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This time I wanted to stick with one theme, though I guess it's technically a couple of themes.



[Poll #2016565]



Thank you for your input!

Date: 2015-07-11 07:45 am (UTC)
From: [identity profile] hamsterwoman.livejournal.com
This is a neat theme! (and it keeps making me think of the SoulCollage cards I was dabbling in, curiously enough)

I tend to be very bimodal when it comes to self-discipline -- if it's something I HAVE to do, I can be super self-disciplined, but if it's optional in any way, I get really really lazy and sit around doing nothing. I saw something on Facebook the other day about a "type A to Z" personality, which sounded pretty spot on, although I can no longer find a link (and am not sufficiently motivated to look further for one, haha).

I'm always self-motivated to read, and usually to write (although having an audience definitely helps a lot) and solve simple math problems/logic puzzles (for anything that would take longer than a couple of minutes, I need some kind of external stimulus, like Tourney of the Hand).

I was such a teacher's pet in school -- that was my primary motivation, although grades were important, too, and interesting topics were their own reward. But the classes that turned me off fastest were those where I did not feel respect for my teachers, especially if the material was not something I was genuinely interested in, and vice versa.

Type of personality that can motivate others -- is totally a thing, because I've seen it with good managers (even more than with good teachers), and I wish I had more of it. Apparently, with sufficient effort, I can sort of fake it if necessary, but it feels like such an uphill struggle to me, and like play-acting a role, badly, I really dislike having to do it. (If I can motivate people in my own way, with charts or goofiness, that feels a little less fake/weird/difficult, but even that feels like hard work.)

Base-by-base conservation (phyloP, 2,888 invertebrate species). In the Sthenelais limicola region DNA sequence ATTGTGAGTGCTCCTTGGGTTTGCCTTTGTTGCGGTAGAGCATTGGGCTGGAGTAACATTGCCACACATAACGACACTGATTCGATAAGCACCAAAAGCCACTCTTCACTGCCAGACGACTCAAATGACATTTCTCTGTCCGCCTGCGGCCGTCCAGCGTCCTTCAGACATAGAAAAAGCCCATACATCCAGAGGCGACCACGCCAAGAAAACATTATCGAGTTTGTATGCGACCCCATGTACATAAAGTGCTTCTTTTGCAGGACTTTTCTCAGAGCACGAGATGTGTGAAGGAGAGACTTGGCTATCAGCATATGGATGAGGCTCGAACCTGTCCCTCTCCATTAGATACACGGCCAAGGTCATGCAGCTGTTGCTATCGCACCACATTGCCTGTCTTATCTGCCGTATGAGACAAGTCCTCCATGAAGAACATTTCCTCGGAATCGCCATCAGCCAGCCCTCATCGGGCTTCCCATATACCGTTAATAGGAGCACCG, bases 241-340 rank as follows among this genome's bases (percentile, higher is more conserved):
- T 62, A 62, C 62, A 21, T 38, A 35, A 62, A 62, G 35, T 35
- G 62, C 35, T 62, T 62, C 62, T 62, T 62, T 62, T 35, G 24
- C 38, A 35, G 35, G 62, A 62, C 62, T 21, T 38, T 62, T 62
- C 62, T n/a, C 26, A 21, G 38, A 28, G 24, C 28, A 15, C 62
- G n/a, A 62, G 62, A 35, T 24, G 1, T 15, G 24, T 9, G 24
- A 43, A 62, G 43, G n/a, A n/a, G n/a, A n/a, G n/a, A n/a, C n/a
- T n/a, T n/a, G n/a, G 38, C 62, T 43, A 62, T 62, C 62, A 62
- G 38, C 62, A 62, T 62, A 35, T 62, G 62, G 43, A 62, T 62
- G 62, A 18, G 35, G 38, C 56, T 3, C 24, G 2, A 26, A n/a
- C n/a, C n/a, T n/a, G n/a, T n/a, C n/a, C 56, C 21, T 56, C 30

Motivational song: "I'll Make a Man out of You"! :D

My MO when it comes to challenging tasks/big projects: think about it for a long time/planning and figuring out what I'll do in which order, making sure I have everything I need (e.g. sticky notes for going over primary materials, cleaning supplies, etc.), do the necessary research, then do all the actual work in a super-concentrated period of time -- I wrote all my college papers/presentations in one night, big things at work in a day or a weekend. I find it easier to work in super-focused concentrated bursts like that, getting into the zone, and it seems to work pretty well.

I am never, ever going inside a casino because I absolutely have an addictive personality, and no matter how stupid an activity, and how much I may rationally realize it is a waste of time, I have a hard time tearing myself away from things, in a kind of terrible inertia.

Date: 2015-07-11 02:15 pm (UTC)
From: [identity profile] wintergreen126.livejournal.com
This actually quite apropos. I'm in the middle of sending out job applications and need all the motivation I can get!

While I enjoy songs, books, movies, whatever with a motivational theme, I've realized that they don't actually ever inspire me in some tangible way. It might put me in a good mood, but that's not sufficient. What works for me is a schedule. If I add it to my daily list of activities, it's more likely to get done. It becomes part of my routine, and if nothing else, I'm a creature of habits.